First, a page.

04/07/2015 12:27 EDT | Updated 06/07/2015 05:59 EDT

Bell targeted ads plan slammed by privacy watchdog

Canada's privacy commissioner says Bell should have asked for express consent from its customers before beginning a data collection program that involves tracking their internet searches, app usage and TV watching habits so they can be sent targeted advertising.

Privacy commissioner Daniel Therrien issued a report Tuesday highlighting a "significant impact on privacy" from the Bell program, which began Nov. 16, 2014, and has drawn 170 complaints from consumers.

Bell's plan is to build detailed profiles of its customers by tracking their app usage, TV viewing, calling patterns and even GPS positions. They could then combine this information with account data to allow third parties to send ads to their customers.

Bell has so far refused to adhere to the privacy commissioner's request that it adopt an "opt-in" consent policy for the program, so that customers would be able to choose whether they want to have their data tracked.

Vast amounts of personal info

"Bell's ad program involves the use of vast amounts of its customers' personal information, some of it highly sensitive," Therrien said in a news release.

"Bell should not simply assume that, unless they proactively speak up to the contrary, customers are consenting to have their personal information used in this new way."

The telco not only puts the  onus on customers to "opt out" if they do not want their data tracked, it was also keeping profiles of customers who had opted out, hoping that in future it would be able to use the information, the privacy commissioner found.

Opting out involves clicking on a link at the bottom of the program's web page and following the prompts. Customers who do not take this step are automatically included in the program.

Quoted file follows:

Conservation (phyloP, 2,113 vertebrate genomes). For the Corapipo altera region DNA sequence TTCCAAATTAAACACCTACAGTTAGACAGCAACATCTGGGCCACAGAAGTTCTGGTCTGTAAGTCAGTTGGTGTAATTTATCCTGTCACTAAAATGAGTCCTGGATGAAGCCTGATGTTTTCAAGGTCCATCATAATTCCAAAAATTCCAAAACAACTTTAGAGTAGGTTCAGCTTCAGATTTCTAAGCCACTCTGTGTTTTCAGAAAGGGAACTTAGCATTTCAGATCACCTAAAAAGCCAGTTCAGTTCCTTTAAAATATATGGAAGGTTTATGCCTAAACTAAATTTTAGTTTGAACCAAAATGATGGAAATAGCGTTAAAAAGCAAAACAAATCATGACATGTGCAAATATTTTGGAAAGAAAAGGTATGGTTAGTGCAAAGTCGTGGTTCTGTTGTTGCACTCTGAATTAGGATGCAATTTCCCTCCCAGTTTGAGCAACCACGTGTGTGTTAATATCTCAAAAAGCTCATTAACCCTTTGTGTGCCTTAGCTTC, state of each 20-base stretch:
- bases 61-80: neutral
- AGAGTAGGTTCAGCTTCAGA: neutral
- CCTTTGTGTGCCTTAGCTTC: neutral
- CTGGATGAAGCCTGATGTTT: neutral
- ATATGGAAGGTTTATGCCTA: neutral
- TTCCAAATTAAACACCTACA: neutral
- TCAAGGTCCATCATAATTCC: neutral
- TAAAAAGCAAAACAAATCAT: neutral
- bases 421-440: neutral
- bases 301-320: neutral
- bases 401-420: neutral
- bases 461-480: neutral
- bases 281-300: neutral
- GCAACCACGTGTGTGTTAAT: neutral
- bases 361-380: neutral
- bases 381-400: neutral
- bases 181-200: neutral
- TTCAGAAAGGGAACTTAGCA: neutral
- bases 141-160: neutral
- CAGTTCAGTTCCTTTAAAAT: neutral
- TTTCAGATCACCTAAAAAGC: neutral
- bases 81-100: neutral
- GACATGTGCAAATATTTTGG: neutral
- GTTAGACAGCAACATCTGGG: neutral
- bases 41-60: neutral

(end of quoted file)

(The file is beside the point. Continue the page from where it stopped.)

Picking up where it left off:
The privacy commissioner was able to get Bell to agree to stop keeping a database on customers who had opted out and to delete information it had on file.

'Stop passing on credit info'

Bell also agreed to:

- Include language in its contracts with advertisers to prevent them using cookies, device fingerprinting, other tracking methods and profile information to identify customers' personal information.

- Stop including credit score information in its customer profiles that go to advertisers.

- Use partial postal codes, instead of full postal codes, to deliver targeted ads.

- Not allow access to the data to The Source, a retail electronics store owned by Bell.

When Bell announced it would introduce the data collection program, Micheal Vonn, policy director at the B.C. Civil Liberties Union, described the targeted-ad system as part of "a disturbing trend" by internet and telecom companies.

Google and Facebook are also taking steps to capitalize on data about the behaviour of their customers.

But companies such as Bell have unprecedented access to information, since they control wireless and telecom access, as well as TV and internet usage.